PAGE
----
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A few weeks ago I had a very engaging talk with a faculty member, where he told me lots of interesting things about quantum algebras, know theory and Reshetikhin-Turaev invariants (this field is not my domain of of expertise).

Among other things he searched on the internet for an introductory book for this field and we browsed through a few ones, until he found one that he mentioned might be interesting to me.

Because I received so much information, I wasn't able to remember the name of that book! I searched in vain for keywords like "quantum groups", "quantum algebras", "TQFT".

I only remember that:

  • the book had 2 (or more) Russian authors
  • in the first ~100 pages it developed a lot of abstract category-theoretic machinery, before it turned to more concrete things (to the point that said faculty member wondered whether that was actually necessary in order to understand the concrete stuff)
  • it had a cover that looked similar to this or like this in terms of color and layout
  • it came up on the right-hand side of the browser in Google (not Google books) when searching for it, so it must be frequently searched-for book
  • It contains some knot theory as well

Could you please help me find that book? I hope all of these contraints will hopefully uniquely identify it.

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    $\begingroup$ Is there some reason you can't ask the faculty member? $\endgroup$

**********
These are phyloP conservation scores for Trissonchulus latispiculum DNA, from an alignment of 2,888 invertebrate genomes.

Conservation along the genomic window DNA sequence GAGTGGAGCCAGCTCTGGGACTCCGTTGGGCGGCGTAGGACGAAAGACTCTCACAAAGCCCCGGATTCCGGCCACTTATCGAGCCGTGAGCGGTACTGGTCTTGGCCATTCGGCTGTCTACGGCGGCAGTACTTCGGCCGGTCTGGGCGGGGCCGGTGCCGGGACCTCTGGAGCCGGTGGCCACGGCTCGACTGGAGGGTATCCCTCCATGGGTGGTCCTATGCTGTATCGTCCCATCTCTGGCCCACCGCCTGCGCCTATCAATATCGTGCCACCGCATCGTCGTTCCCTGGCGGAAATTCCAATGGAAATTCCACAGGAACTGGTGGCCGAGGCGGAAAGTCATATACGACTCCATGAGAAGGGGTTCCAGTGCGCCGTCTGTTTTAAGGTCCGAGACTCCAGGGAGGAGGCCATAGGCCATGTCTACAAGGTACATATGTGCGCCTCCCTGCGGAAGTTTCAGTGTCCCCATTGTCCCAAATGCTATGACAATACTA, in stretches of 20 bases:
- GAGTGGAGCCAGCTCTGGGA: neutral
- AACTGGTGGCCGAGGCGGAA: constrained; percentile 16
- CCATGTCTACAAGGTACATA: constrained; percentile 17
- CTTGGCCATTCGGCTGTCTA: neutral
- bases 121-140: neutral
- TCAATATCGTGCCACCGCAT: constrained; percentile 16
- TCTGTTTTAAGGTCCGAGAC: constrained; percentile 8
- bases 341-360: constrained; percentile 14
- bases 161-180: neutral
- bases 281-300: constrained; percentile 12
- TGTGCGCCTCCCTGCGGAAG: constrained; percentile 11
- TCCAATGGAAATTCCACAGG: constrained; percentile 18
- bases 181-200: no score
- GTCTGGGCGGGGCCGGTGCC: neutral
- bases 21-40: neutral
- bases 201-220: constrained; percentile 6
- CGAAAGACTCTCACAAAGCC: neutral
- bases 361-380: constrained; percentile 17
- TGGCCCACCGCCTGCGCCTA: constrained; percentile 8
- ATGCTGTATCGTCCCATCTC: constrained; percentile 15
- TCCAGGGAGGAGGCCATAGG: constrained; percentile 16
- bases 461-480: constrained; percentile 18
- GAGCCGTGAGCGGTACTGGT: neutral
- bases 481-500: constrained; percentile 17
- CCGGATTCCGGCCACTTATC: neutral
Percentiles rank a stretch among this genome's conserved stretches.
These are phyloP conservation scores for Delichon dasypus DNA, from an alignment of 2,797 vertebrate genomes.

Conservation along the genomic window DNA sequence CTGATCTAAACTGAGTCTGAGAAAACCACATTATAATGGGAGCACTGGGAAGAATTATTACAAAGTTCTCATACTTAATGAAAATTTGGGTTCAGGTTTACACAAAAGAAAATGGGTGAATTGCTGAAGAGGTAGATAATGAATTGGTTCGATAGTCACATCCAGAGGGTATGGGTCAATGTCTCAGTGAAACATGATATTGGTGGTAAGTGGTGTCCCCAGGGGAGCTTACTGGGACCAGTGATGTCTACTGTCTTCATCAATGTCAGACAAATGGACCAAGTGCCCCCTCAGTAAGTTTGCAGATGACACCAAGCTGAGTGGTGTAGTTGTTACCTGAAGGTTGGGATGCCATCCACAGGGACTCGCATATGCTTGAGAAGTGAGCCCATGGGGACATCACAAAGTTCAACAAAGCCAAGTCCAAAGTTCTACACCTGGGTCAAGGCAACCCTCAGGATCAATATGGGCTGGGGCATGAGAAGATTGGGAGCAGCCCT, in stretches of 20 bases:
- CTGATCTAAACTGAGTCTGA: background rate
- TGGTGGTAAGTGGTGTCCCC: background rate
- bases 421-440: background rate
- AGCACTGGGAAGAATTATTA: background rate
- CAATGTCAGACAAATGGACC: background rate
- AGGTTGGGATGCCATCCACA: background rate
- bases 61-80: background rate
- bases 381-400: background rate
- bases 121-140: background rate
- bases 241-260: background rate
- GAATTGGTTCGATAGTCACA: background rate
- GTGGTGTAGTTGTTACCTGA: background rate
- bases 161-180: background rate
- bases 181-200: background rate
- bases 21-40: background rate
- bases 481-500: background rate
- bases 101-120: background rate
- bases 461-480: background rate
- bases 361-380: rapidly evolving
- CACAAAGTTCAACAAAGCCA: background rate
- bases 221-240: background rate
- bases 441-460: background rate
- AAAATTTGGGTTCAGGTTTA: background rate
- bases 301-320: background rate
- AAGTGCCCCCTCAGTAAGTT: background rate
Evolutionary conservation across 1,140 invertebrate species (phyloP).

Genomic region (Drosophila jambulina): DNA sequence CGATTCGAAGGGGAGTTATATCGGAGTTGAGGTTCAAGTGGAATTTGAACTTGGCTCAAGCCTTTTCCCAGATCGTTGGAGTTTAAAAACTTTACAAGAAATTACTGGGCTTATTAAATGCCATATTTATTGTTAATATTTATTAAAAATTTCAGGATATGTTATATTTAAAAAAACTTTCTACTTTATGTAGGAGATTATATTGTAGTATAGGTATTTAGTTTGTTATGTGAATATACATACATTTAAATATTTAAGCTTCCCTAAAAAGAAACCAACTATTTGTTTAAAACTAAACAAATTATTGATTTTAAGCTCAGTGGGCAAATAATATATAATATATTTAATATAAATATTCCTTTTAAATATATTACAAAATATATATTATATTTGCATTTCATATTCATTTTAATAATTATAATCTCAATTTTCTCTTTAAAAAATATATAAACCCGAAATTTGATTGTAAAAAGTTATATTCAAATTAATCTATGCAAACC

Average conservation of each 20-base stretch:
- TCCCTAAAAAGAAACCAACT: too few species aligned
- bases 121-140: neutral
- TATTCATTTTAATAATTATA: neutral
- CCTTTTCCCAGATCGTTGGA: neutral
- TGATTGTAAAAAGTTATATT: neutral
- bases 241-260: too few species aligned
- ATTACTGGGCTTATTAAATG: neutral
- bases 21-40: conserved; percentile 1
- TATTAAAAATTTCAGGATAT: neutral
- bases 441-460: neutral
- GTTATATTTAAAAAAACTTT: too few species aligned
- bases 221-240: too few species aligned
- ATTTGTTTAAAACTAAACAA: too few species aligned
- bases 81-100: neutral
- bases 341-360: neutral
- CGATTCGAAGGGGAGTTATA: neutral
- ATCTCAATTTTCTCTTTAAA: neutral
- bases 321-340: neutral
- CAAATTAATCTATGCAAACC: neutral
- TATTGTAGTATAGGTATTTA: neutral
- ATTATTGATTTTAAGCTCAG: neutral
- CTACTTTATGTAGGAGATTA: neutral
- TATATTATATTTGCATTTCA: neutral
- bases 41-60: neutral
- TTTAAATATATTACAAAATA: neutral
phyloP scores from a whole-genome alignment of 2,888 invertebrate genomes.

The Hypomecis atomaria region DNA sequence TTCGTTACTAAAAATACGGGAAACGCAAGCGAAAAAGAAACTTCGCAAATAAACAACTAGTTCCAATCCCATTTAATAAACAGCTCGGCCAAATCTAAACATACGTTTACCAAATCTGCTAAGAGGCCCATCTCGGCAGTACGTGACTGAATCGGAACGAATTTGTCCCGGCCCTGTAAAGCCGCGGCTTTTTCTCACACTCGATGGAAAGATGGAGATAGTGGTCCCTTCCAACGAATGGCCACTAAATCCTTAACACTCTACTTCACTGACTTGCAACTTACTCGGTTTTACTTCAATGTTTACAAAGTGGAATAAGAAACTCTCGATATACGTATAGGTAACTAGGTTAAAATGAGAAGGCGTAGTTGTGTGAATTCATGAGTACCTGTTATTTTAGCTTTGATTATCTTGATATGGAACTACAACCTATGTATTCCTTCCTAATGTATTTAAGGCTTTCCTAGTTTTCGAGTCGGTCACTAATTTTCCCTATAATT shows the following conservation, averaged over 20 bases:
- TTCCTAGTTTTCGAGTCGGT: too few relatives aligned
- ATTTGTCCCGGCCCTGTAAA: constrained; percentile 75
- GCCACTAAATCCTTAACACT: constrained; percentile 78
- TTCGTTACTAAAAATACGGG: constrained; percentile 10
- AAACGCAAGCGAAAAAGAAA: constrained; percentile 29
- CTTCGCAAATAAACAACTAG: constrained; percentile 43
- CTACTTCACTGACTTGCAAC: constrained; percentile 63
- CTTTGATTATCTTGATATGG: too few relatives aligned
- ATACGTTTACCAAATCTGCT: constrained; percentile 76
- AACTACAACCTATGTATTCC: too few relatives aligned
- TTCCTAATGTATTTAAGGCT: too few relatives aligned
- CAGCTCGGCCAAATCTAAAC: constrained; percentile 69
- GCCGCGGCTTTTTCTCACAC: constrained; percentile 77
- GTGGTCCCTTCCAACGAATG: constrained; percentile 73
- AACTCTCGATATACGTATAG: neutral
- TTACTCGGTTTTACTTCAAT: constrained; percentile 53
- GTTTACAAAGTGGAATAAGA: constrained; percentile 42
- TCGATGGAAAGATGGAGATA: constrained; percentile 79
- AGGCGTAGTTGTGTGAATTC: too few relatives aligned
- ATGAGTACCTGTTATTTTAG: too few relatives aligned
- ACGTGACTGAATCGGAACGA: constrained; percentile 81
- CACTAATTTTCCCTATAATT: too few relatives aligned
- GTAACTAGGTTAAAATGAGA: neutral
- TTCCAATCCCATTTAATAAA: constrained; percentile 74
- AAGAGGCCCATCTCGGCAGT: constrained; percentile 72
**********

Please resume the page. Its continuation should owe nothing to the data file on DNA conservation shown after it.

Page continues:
– LSpice
    Aug 6, 2019 at 13:34
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    $\begingroup$ Quantum Invariants of Knots and 3-Manifolds has the right color but only one Russian author, Turaev. $\endgroup$ Aug 6, 2019 at 13:40
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    $\begingroup$ Tensor Categories seems to roughly match your description, but I suspect it is not unique in that regard. $\endgroup$ Aug 6, 2019 at 13:42
  • $\begingroup$ As you mention "might be interesting to me" perhaps it would be helpful to know about your area of expertise, background, and interests. In general, Tensor Categories is self contained and would certainly be a good starting point, as would books like Kassel's "Quantum Groups," Turaev's previously mentioned book, Bakalov and Kirilov's "Tensor Categories and Modular Functors," Zhenghan Wang's "Topological Quantum Computing." So much of what would be good and direct answering this question is dependent upon what part of the conversation had you going "Wow! That's cool!" $\endgroup$ Aug 6, 2019 at 17:32
  • $\begingroup$ @LSpice Yes, there is, but I can't share it here. $\endgroup$
    – user43263
    Aug 7, 2019 at 14:54

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